Arduino powered time-lapse dolly.

One of the great and often daunting aspects of the Arduino platform is it’s potential. The possibilities are limited only by imagination. And this is something that can often be paralysing – with so many opportunities, where do you start?

Soon after I got my Arduino Uno, I began to develop an idea based on something I’ve been thinking about for a few years now. I have always been fascinated by time-lapse video, and in particular, the sequences in which motorised dollies are used to move the camera in a tracking motion within the sequence. This camera movement amongst the motion of everything else occurring in the scene can used to creative effect, for example, by tracking objects within the scene, or panning or tilting with the subject matter.

Among some of my favourite recent examples of time-lapse work are Michael König’s edit of photography of Earth taken onboard the ISS, Patryk Kizny’s (@PatrykKizny) ‘The Chapel’ and Sean Stiegemeier’s (@sstieg) time-lapse video of the Eyjafjallajökull volcano erupting in May 2010. Each of these sequences have amazing production values thanks to their really great use of advanced photography techniques and the high level of attention to detail afforded in the setup, post production and editing of sequences.

Another time-lapse sequence  that I’ve never forgotten is the one featured in Series 2, Episode 5, of the TV programme ‘Spaced’ (Spaced – ‘Gone’ – about 4:55 into this episode). And if I’m honest, despite all of the other beautifully and artistically shot sequences that I have referred to, I think this one was so brilliantly executed as a narrative device and serves as a massive inspiration for this project. ‘Spaced’ director, Edgar Wright, is also a bit of a personal hero as far as awesomely creative production skills go.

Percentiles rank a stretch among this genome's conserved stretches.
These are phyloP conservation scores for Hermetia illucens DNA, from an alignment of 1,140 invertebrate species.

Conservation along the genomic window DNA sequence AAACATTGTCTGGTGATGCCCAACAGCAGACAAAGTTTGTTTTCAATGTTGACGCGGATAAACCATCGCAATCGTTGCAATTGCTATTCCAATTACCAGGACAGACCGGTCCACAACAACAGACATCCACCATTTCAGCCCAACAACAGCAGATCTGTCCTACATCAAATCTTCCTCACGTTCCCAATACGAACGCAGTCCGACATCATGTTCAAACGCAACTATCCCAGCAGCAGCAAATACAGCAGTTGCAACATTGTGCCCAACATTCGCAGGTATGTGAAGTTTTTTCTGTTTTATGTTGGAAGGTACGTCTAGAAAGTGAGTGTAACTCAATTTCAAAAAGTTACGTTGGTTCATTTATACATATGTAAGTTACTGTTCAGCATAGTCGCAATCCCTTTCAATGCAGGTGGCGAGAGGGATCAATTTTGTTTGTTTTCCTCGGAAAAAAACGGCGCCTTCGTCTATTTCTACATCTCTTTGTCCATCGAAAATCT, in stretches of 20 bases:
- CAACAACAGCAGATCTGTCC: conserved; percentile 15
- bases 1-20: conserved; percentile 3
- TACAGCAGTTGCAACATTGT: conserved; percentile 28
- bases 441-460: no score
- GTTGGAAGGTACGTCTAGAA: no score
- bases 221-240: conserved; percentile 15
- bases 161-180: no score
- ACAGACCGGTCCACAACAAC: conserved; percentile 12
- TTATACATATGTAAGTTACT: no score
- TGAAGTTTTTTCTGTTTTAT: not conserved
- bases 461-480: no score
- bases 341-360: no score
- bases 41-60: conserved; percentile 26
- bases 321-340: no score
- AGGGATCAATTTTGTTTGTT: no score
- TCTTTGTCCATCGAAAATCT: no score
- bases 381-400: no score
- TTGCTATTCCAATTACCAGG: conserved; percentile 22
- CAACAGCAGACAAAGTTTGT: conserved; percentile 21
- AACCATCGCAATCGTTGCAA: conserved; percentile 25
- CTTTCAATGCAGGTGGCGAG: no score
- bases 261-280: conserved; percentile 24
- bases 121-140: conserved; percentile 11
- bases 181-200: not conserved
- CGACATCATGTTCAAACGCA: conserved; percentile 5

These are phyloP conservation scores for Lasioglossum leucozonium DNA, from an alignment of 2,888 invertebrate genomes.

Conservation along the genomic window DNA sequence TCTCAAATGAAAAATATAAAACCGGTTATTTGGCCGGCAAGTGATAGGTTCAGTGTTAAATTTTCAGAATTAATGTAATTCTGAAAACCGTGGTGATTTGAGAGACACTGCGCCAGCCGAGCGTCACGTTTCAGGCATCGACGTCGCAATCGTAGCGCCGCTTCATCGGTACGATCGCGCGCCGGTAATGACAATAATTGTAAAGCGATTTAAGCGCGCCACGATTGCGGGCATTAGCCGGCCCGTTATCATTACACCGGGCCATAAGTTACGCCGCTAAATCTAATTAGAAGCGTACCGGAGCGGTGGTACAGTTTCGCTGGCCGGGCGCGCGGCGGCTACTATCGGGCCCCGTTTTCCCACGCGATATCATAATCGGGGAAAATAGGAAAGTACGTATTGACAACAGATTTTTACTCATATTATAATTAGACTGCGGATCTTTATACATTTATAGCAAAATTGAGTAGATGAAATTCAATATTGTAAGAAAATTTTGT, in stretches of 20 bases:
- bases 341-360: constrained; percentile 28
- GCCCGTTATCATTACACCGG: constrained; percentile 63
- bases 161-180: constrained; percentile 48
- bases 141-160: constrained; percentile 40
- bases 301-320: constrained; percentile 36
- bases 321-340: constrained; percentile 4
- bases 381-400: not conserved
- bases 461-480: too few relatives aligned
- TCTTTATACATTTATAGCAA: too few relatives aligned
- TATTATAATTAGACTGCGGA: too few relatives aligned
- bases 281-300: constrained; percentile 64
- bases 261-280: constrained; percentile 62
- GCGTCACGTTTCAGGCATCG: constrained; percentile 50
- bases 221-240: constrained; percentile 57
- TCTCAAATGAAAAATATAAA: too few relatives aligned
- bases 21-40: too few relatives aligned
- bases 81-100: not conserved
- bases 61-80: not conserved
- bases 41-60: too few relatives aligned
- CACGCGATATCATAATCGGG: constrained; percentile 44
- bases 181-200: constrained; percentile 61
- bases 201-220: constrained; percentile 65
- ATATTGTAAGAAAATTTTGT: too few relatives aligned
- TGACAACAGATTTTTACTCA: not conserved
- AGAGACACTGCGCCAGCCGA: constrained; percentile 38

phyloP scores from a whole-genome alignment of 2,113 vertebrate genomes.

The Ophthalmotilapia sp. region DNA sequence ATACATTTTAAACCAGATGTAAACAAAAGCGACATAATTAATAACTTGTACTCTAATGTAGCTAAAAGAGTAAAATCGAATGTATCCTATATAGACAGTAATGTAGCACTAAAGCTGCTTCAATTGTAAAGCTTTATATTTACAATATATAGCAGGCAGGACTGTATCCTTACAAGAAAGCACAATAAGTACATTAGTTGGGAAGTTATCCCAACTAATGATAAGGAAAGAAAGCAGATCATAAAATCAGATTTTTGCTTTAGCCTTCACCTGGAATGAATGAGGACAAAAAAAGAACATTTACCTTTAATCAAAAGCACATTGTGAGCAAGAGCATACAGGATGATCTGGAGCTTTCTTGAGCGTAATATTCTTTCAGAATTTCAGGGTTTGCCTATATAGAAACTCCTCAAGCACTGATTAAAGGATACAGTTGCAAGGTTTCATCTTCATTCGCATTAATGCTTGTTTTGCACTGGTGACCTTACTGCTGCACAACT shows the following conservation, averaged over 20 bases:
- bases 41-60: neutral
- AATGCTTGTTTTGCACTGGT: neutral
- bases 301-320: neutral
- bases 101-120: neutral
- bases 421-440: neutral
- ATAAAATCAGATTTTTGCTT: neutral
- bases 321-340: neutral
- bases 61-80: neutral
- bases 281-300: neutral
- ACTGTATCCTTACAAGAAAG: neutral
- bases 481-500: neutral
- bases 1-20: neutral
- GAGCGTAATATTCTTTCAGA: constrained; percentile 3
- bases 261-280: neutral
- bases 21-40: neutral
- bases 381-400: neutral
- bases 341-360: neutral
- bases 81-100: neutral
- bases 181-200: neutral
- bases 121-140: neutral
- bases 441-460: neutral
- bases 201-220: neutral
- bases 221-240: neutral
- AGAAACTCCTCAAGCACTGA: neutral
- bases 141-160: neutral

So, my aim with this project, and it’ll be a bit of a long term one, is to build a time-lapse dolly which will allow a camera to be transported around on a motorised, wheeled base on top of which it can be panned, tilted, and the camera shutter be triggered. For convenience, I’m using an iPhone 4s as the camera as the camera on the dolly, which will also allow me to make use of it’s existing functionality, including an 8MP camera with the potential to shoot using HDR, and a great range of photography and post production apps that it has to offer. This will also give me more time to concentrate on the automation of the dolly itself and hopefully get some decent sequences recorded.

There have already been a fair few arduino based time-lapse systems proving it to be a popular project for those working with the arduino platform. And although I am sure there must be some already out there, I am yet to see a project which deviates far from the traditional form factor that professionally built dolly’s take – that of a rolling platform on rails which can be mounted on tripods (see DitoGear’s Omnislider for example). With this in mind, I wanted to see if I could create a dolly that can be used on any flat surface and could be driven along a path, allowing it to turn in different directions, as well as driving backwards or forwards, in addition to making use of panning on the camera itself.

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In the first iteration, my goal was to create a motorised dolly which can move forwards, backwards and trigger the shutter on the iPhone camera. This will allow me to record time-lapse sequences with linear motion and fixed tilt and pan angles. Whilst it would be much more tidy to operate the shutter via the headphone remote (as this guy has done) I just can’t figure out how to do it at this stage. In the meant time though, I’m making use of a mechanical shutter release by way of a servo which rotates a cam on to the volume ‘+’ switch of the iPhone. I’ve also made the dolly operable via the serial connection so that I can easily control the setup and movement.

I’ve made a few demo sequences to test the rig so far:

So, a bit shaky in places, and I’ve still got a fair bit of experimenting to do with the lighting, stability and electronics of the dolly, but not bad, so far. In terms of future development, I’ve built the dolly using Technic so it’ll be easy to modify to implement new functionality. And I’ve already built in a few features that I’m yet to wire up like rack and pinion steering and a turntable base for the camera mount – I’ll be looking to work on these bits, as well as others over the next few months to see what I can come up with, and hopefully produce some really nice time-lapse sequences.

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